The Film Scoop: Future Shorts @ The Flying Cock

From the archives: This post is from our original site, MyCityLife, back on 25 August 2014

The film festival circuit these days is a common thing and not the rare event as it was a decade ago. The advent of technology advancements has also allowed for people to meet and create and share over the net. This is all well and good and means potentially more opportunities but it’s become a bit cold in the sense that the face-to-face interaction has faded. 

But in short (pardon the pun), I don’t think I’ve really seen a festival capture an immediate vibe as quickly as this one. Future Shorts, the pop up short film festival, was intimate, extending beyond just a showcase of filmic talent. The festival aimed to put the spotlight on local Brisbane musicians – soothing and amping crowds during intervals between the short films – with The Flying Cock – or now more affectionately known as The Cock – the perfect venue to hold it. The wooden warehouse interiors and warm orange light kept eyes relaxed and bodies warm on an unusually rainy and chilly Brisbane evening, as the alluring scent of freshly curated popcorn settled over the crowd.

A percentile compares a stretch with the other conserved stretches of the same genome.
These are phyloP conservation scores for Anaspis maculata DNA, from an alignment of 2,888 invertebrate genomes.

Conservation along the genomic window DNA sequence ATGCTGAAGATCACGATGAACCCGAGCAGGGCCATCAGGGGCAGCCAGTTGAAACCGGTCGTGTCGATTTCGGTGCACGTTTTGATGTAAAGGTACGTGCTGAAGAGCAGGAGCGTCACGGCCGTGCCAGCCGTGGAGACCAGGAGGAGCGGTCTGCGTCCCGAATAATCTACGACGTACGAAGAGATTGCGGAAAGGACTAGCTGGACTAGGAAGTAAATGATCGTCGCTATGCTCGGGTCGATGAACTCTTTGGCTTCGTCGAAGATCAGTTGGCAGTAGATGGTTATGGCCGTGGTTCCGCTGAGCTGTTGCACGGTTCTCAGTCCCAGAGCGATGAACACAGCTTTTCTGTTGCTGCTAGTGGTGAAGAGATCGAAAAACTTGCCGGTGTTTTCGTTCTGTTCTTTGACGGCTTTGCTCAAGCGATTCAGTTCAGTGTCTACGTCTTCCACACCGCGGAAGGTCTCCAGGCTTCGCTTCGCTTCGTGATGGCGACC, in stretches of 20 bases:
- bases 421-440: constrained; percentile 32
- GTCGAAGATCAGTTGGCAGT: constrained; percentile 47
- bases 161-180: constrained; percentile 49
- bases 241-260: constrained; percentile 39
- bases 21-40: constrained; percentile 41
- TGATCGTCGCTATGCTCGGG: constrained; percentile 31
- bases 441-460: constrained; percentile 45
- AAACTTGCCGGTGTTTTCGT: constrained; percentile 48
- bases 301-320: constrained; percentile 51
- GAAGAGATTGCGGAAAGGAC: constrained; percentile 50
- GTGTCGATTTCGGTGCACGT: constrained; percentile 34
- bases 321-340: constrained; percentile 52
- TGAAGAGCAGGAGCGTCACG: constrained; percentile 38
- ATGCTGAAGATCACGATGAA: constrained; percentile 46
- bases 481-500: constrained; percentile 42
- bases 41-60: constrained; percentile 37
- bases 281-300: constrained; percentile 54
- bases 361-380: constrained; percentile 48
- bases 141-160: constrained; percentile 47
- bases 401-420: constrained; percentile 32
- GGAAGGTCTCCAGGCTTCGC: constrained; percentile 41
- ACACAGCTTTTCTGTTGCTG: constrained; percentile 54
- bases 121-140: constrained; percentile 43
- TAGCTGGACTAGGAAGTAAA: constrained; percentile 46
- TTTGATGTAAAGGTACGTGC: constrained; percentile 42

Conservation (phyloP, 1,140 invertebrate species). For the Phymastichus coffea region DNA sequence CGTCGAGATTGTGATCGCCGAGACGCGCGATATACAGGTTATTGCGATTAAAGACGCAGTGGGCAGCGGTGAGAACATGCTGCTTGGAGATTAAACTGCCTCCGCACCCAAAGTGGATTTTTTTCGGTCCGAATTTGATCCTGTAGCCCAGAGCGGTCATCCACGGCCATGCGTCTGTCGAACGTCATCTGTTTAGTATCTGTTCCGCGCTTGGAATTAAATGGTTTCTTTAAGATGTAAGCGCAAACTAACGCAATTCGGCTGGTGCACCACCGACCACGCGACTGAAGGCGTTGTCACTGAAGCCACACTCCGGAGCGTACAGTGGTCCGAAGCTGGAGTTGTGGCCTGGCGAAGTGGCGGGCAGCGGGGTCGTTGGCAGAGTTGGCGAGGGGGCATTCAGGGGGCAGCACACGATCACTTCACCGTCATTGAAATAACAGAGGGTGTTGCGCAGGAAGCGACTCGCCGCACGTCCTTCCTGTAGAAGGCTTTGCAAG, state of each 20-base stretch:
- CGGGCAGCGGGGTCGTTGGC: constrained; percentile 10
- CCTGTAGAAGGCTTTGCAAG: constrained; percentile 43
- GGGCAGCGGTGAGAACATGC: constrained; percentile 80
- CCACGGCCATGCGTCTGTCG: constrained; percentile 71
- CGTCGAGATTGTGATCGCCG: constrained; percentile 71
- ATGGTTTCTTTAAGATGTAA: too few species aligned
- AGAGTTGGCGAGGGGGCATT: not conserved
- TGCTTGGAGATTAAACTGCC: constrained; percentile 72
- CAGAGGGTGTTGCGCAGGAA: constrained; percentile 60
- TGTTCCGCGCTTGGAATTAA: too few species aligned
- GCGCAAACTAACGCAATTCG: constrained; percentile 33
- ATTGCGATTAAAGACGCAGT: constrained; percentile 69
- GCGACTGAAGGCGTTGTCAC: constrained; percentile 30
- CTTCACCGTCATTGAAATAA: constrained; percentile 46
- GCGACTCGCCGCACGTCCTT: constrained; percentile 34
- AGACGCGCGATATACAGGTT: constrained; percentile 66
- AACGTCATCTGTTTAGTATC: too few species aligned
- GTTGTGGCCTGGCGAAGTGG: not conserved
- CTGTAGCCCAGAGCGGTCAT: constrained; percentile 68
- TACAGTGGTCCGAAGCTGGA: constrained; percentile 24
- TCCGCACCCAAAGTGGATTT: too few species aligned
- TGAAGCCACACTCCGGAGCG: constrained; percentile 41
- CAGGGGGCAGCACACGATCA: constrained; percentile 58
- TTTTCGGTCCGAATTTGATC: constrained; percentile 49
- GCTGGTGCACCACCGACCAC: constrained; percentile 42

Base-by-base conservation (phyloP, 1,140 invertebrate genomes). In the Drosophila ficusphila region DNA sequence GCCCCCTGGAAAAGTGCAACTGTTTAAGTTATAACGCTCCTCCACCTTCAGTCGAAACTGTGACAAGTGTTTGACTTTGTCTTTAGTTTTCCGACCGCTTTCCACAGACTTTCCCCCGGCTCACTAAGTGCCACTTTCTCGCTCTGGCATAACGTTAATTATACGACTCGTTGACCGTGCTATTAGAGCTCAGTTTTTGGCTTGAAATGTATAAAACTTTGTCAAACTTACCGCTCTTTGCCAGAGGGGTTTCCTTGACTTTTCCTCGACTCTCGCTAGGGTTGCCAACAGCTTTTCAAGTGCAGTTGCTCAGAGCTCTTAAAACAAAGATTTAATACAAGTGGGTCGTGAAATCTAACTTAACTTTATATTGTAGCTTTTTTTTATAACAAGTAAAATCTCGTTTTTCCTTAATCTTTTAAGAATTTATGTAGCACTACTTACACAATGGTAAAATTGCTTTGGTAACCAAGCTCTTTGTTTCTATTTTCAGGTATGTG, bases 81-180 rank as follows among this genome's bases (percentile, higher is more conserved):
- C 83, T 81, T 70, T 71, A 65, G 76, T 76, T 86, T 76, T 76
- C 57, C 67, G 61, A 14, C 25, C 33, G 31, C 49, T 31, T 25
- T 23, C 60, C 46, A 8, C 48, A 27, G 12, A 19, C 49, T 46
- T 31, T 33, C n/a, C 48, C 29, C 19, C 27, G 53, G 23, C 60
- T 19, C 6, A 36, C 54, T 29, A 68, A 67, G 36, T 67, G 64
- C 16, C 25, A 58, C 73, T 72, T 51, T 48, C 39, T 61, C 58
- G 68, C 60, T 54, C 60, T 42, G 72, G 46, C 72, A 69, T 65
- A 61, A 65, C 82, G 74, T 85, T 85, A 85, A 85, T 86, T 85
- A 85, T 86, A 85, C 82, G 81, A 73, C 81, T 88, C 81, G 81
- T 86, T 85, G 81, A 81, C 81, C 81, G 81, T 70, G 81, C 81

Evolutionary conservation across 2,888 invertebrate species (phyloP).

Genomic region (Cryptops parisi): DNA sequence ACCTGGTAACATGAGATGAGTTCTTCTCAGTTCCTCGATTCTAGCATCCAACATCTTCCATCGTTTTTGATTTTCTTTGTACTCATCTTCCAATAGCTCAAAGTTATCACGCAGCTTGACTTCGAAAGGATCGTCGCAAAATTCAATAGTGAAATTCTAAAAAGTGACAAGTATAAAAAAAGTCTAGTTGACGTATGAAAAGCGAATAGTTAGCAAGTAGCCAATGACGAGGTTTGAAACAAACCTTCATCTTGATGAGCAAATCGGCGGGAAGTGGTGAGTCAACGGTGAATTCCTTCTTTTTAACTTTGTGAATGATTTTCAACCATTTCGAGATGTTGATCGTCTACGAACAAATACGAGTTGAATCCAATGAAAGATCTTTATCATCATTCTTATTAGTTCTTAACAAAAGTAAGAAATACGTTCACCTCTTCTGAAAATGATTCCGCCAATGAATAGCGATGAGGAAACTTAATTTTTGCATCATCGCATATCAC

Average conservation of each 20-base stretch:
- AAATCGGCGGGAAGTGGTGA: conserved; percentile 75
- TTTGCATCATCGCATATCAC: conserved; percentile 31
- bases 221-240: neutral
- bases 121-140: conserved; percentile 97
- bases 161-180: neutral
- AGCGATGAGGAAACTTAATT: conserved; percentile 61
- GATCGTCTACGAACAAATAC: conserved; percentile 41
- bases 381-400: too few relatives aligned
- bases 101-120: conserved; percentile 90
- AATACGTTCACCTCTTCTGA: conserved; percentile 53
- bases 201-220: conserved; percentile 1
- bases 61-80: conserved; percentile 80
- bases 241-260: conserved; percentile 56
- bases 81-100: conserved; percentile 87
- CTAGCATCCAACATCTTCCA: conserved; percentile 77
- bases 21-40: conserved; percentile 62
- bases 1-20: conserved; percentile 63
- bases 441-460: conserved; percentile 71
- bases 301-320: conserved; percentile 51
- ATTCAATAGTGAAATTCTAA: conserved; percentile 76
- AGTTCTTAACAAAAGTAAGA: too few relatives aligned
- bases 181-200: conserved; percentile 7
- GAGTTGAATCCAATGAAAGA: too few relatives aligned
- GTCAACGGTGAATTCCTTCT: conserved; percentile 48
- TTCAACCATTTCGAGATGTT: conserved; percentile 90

The films on display also added to the multi-art wonder of the festival. From the gorgeous music of Bonobo’s Cirrus, to the pained, yet funny, reality of Life’s a Bitch, to the festival closer that buttoned up proceedings with a tense slice of French cinema in the form of the expertly crafted Just Before Losing Everything: the lineup itself was full of a worldwide cinematic experience that not only showcased the crafting of narrative but also the power of simple filmmaking. 

On the music side of things, the night opened with the lighter sounds of Universe Returns, to the bass driven spectral beats from Christopher Brooks, the musical offerings of the night closing with FOXY/MORON who lay down some grizzly power noise; all of these sure fire local players one would love to see more often.

It’s certainly not hard to be inspired in a room full of people that share the love of film. The event was smoothly run: transition from film into music eased the crowd as they stretched out in their bean bag chairs or antique movie seats (thanks to Woolloongabba Antique Centre), sipped their Stone & Wood Pacific Ales, and chatted about what they had just seen and what it was that was a thrill to see. There’s an unspoken (and spoken) bond between those who appreciate film, and Future Shorts was the perfect evening to take cinema to a high and insanely classy standard.

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